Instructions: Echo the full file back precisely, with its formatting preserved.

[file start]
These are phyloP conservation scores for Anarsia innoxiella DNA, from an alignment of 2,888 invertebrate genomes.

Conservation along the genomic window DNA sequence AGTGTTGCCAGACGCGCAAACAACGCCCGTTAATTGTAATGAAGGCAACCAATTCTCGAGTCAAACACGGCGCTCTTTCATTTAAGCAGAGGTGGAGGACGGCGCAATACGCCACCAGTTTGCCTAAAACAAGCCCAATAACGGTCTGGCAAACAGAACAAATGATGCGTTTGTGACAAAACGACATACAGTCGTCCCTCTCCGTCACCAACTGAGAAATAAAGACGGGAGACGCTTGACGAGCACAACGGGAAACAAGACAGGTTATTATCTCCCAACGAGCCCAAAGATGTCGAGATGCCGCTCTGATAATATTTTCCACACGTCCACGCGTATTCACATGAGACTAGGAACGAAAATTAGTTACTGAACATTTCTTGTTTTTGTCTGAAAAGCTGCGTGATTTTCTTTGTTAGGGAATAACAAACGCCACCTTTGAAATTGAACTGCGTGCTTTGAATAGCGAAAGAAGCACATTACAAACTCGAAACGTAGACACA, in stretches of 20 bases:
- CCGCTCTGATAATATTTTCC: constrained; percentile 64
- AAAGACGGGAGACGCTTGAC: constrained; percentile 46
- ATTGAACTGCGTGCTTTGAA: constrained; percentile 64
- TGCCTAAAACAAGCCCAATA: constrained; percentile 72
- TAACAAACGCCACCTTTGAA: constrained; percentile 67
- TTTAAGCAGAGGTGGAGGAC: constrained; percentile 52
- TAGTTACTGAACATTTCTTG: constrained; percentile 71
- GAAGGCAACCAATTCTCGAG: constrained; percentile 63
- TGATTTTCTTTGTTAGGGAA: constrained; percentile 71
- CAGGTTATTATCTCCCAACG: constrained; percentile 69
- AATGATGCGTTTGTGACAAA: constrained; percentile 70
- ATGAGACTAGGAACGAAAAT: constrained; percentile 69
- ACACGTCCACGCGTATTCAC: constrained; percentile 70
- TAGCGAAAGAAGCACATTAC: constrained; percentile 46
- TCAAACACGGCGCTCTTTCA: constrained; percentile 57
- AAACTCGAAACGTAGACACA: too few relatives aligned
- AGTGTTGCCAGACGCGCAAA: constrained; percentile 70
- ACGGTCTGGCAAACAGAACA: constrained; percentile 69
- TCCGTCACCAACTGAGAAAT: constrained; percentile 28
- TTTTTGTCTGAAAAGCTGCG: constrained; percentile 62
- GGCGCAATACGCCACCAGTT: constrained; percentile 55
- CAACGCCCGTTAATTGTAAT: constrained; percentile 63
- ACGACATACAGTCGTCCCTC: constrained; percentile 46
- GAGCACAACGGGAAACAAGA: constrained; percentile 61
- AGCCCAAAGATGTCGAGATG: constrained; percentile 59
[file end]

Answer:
These are phyloP conservation scores for Anarsia innoxiella DNA, from an alignment of 2,888 invertebrate genomes.

Conservation along the genomic window DNA sequence AGTGTTGCCAGACGCGCAAACAACGCCCGTTAATTGTAATGAAGGCAACCAATTCTCGAGTCAAACACGGCGCTCTTTCATTTAAGCAGAGGTGGAGGACGGCGCAATACGCCACCAGTTTGCCTAAAACAAGCCCAATAACGGTCTGGCAAACAGAACAAATGATGCGTTTGTGACAAAACGACATACAGTCGTCCCTCTCCGTCACCAACTGAGAAATAAAGACGGGAGACGCTTGACGAGCACAACGGGAAACAAGACAGGTTATTATCTCCCAACGAGCCCAAAGATGTCGAGATGCCGCTCTGATAATATTTTCCACACGTCCACGCGTATTCACATGAGACTAGGAACGAAAATTAGTTACTGAACATTTCTTGTTTTTGTCTGAAAAGCTGCGTGATTTTCTTTGTTAGGGAATAACAAACGCCACCTTTGAAATTGAACTGCGTGCTTTGAATAGCGAAAGAAGCACATTACAAACTCGAAACGTAGACACA, in stretches of 20 bases:
- CCGCTCTGATAATATTTTCC: constrained; percentile 64
- AAAGACGGGAGACGCTTGAC: constrained; percentile 46
- ATTGAACTGCGTGCTTTGAA: constrained; percentile 64
- TGCCTAAAACAAGCCCAATA: constrained; percentile 72
- TAACAAACGCCACCTTTGAA: constrained; percentile 67
- TTTAAGCAGAGGTGGAGGAC: constrained; percentile 52
- TAGTTACTGAACATTTCTTG: constrained; percentile 71
- GAAGGCAACCAATTCTCGAG: constrained; percentile 63
- TGATTTTCTTTGTTAGGGAA: constrained; percentile 71
- CAGGTTATTATCTCCCAACG: constrained; percentile 69
- AATGATGCGTTTGTGACAAA: constrained; percentile 70
- ATGAGACTAGGAACGAAAAT: constrained; percentile 69
- ACACGTCCACGCGTATTCAC: constrained; percentile 70
- TAGCGAAAGAAGCACATTAC: constrained; percentile 46
- TCAAACACGGCGCTCTTTCA: constrained; percentile 57
- AAACTCGAAACGTAGACACA: too few relatives aligned
- AGTGTTGCCAGACGCGCAAA: constrained; percentile 70
- ACGGTCTGGCAAACAGAACA: constrained; percentile 69
- TCCGTCACCAACTGAGAAAT: constrained; percentile 28
- TTTTTGTCTGAAAAGCTGCG: constrained; percentile 62
- GGCGCAATACGCCACCAGTT: constrained; percentile 55
- CAACGCCCGTTAATTGTAAT: constrained; percentile 63
- ACGACATACAGTCGTCCCTC: constrained; percentile 46
- GAGCACAACGGGAAACAAGA: constrained; percentile 61
- AGCCCAAAGATGTCGAGATG: constrained; percentile 59